Summer, contrary to recent evidence in this part of the country, is usually considered the time for fun in the sun. But although some sun is nice, too much sun isn’t, because only 60 percent of sunlight is visible, and only 25 percent is heat. The remaining 15 percent falls in an invisible part of the electromagnetic spectrum called “ultraviolet”–and ultraviolet and living tissue don’t get along. Our skin is well aware of this, and reacts to ultraviolet radiation by producing more of the pigment melanin, which darkens our skin and helps keep ultraviolet radiation from penetrating.

The sun’s ultraviolet is divided into three types: “near” ultraviolet or UVA, “far” ultraviolet or UVB, and “vacuum” ultraviolet or UVC. UVC, the shortest, most energetic type, is almost completely blocked by the atmosphere, which is a good thing, because it packs almost as much energy as X-rays. UVB is the radiation that causes sunburn. UVA, which accounts for most of the sun’s ultraviolet radiation, for a long time it was seen as fairly benign. However, the growth of indoor tanning parlors, which relied heavily on UVA, prompted scientists to take a closer look at these wavelengths. They discovered that UVA could cause premature aging of the skin.

An even bigger concern than sunburns and premature aging is the fact that ultraviolet’s energetic rays can damage cells, causing damage that eventually triggers uncontrolled growth–cancer. Fortunately, most ultraviolet is blocked by ozone in the upper atmosphere. Unfortunately, man-made chemicals are depleting that ozone.

The amount and type of ultraviolet you’re exposed to varies, too, with the position of the sun in the sky, because that determines the amount of atmosphere the sun’s rays have to pass through. That’s why you’re at greater risk at noon or in the summer, when the sun is directly overhead, than in evening or in the winter, when it’s low in the sky.

Since people aren’t willing to live their lives entirely in dark caves, sunscreens were developed. These sunscreens work either by reflecting the ultraviolet (“physical” sunscreens), or by absorbing it (“chemical” sunscreens).

Physical sunscreens are usually opaque and contain talcum, zinc oxide, titanium dioxide or some combination: that white pasty cream lifeguards cover their noses with is a familiar example. Physical sunscreens are highly effective, but they have to be reapplied often and thickly, since they tend to melt off in the heat, and they’re also, well, ugly–even though you can now get them in bright, party colours. (Yecch!)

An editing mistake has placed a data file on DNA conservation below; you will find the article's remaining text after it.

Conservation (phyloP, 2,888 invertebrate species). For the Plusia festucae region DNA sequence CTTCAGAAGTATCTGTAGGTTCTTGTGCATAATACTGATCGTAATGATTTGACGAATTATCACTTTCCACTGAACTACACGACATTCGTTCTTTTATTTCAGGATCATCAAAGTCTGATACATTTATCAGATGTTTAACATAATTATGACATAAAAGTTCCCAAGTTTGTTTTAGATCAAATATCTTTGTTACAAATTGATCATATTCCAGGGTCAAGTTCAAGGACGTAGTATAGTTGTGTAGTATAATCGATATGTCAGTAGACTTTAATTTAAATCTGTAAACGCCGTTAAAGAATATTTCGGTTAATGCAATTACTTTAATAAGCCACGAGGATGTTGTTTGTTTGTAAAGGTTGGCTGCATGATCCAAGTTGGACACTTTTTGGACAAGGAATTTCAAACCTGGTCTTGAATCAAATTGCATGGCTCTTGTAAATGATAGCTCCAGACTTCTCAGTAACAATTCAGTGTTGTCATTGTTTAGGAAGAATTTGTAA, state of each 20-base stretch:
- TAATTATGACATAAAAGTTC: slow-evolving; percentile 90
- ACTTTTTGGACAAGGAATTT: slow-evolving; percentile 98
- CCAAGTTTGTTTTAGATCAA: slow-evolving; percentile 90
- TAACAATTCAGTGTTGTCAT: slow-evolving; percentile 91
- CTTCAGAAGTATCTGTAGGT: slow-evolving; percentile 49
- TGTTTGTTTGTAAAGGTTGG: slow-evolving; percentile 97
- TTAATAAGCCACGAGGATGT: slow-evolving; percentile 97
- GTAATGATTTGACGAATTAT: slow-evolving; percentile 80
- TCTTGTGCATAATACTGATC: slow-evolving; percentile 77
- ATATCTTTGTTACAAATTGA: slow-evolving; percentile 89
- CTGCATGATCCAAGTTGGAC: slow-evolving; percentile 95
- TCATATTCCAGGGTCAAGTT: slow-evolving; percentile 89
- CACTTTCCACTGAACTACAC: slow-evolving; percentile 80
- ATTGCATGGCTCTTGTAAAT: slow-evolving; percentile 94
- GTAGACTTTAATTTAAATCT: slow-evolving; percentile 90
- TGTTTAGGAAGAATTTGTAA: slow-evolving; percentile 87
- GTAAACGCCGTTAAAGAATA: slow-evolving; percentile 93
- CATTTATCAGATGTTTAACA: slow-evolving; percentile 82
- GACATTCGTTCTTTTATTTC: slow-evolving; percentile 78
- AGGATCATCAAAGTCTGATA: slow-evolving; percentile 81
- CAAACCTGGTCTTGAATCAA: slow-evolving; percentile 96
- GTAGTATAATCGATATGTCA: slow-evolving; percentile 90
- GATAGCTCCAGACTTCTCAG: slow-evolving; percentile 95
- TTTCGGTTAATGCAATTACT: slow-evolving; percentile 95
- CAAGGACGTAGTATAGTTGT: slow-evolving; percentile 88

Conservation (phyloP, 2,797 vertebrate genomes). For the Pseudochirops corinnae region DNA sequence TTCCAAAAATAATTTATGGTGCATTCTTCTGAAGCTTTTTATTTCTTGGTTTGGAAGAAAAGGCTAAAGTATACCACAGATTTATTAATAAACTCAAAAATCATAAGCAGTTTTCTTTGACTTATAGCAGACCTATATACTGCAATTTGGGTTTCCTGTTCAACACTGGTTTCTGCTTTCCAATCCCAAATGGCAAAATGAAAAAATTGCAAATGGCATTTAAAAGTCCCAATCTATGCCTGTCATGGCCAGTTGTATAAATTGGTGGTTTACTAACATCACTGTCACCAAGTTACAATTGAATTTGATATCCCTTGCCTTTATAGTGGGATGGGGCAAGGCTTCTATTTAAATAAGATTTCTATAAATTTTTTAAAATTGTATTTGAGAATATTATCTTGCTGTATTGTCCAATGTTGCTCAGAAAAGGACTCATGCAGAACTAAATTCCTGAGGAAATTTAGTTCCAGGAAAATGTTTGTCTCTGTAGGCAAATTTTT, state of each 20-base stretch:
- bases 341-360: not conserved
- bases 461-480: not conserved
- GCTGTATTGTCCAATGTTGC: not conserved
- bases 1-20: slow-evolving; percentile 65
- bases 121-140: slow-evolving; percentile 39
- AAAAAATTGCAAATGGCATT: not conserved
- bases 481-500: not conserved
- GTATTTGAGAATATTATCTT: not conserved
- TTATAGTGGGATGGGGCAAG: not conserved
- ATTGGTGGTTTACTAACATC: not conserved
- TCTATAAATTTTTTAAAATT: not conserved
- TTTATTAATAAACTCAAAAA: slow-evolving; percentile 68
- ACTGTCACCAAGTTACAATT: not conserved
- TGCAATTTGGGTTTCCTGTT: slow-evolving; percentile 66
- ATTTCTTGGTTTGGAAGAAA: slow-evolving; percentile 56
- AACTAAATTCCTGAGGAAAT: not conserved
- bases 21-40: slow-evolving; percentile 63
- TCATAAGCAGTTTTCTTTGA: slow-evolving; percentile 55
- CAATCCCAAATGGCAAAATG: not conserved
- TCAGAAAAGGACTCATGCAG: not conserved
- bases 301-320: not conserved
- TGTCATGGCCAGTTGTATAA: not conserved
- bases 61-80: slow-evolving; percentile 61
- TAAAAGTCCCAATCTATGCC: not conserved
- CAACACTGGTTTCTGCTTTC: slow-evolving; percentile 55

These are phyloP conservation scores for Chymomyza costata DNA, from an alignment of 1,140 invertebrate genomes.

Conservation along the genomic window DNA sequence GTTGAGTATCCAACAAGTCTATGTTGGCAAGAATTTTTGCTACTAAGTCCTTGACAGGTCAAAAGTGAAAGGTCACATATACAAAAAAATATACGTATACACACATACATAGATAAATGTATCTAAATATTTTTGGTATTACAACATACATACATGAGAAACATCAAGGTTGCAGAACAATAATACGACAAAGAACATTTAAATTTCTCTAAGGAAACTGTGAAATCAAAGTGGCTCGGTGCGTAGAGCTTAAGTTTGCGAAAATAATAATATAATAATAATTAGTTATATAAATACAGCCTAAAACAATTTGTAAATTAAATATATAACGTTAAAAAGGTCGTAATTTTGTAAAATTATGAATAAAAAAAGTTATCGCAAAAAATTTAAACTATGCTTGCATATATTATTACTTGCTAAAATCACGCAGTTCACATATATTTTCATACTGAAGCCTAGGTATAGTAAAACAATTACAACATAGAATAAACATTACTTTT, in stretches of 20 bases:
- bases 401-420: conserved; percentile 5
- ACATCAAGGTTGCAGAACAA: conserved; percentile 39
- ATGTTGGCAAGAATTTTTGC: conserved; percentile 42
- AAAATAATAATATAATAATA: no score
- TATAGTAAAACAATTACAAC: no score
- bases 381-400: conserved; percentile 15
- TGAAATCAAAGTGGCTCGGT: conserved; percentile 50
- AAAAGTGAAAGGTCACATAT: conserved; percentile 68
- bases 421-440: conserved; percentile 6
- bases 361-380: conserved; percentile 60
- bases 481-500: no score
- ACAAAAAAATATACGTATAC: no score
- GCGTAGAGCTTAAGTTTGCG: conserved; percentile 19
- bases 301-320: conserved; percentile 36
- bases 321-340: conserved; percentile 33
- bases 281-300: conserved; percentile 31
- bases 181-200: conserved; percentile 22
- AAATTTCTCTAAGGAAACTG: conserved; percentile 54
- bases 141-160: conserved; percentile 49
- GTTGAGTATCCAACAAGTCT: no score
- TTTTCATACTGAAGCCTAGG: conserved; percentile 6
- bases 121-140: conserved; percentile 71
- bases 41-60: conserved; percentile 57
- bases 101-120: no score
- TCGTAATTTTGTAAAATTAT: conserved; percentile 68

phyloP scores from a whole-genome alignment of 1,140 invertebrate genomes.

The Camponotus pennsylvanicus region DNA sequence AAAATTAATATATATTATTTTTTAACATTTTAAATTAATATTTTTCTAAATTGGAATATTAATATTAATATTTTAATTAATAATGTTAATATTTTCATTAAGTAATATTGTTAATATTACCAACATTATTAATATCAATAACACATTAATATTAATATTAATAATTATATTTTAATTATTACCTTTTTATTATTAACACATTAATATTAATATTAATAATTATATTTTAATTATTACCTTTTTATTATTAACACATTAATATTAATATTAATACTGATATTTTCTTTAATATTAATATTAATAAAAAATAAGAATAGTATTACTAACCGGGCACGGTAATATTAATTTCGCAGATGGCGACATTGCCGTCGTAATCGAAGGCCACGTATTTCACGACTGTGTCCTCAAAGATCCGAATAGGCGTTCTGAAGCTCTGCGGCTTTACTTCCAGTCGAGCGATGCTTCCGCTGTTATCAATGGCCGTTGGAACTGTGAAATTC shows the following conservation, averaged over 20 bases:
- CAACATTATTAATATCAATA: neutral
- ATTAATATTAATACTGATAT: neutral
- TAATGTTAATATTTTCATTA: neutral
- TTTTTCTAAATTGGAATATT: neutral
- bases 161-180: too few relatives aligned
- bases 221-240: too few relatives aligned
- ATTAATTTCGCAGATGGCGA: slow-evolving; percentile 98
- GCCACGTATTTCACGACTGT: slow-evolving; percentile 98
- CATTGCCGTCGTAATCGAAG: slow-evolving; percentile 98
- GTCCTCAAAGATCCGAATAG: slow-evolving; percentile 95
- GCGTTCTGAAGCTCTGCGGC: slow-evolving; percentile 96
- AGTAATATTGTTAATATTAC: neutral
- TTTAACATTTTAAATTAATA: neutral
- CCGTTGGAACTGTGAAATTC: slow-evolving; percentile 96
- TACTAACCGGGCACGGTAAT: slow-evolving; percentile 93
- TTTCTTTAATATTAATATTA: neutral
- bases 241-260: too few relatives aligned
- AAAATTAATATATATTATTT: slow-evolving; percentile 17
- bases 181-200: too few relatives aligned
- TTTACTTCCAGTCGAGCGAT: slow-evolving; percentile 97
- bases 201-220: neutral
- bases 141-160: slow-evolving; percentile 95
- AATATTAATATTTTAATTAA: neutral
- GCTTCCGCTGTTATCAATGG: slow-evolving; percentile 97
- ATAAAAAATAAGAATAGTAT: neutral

The more popular chemical sunscreens are made of substances that absorb ultraviolet radiation, and come as lotions, creams, gels, oils and even in waxy sticks.

Every sunscreen has a Sun Protection Factor (SPF) designation, which indicates its relative ability to provide protection against UVB. For example, a product labeled SPF 15 will permit a person who would normally sunburn in 10 minutes to remain outdoors for 15 times that long, or about 2 1/2 hours, before burning.

Most experts recommend you use a sunscreen with no less than SPF 15 protection. But the SPF rating only refers to UVB protection, not UVA protection. To find a sunscreen that protects against both kinds of radiation, you have to look at the label.

The most common ingredients in chemical sunscreens include a chemical called PABA (no, I don’t know exactly what it is) or its derivatives. About seven percent of the population is allergic to PABA, but fortunately there are other chemicals that work as well, especially derivatives of benzophenone, cinnamates, and salicylates. (I don’t know what they are, either, but they sound impressive, don’t they?)

Most of these are good mainly against UVB. Only the relatively new ingredient Parsol 1789, also known as avobenzone, provides significant protection against nearly the full range of UVA–but it has to be mixed with a UVB-blocking agent, usually PABA.

Someday we may see lotions containing microsponges filled with melanin, or even pills that cause our skins to produce more melanin: a literal “tan-in-a-bottle.”

But the best protection will always be to stay out of the sun. It’s particularly important for children, because most people get half of their lifetime exposure before the age of 20, and it’s this cumulative damage that can lead to cancer or premature aging of the skin.

Even clouds aren’t necessarily protection–you can burn under a thin cloud layer–but when the clouds are thick and rain is pouring, you don’t have much to worry about.

Which proves, I guess, that even this summer’s soggy clouds have a silver lining.

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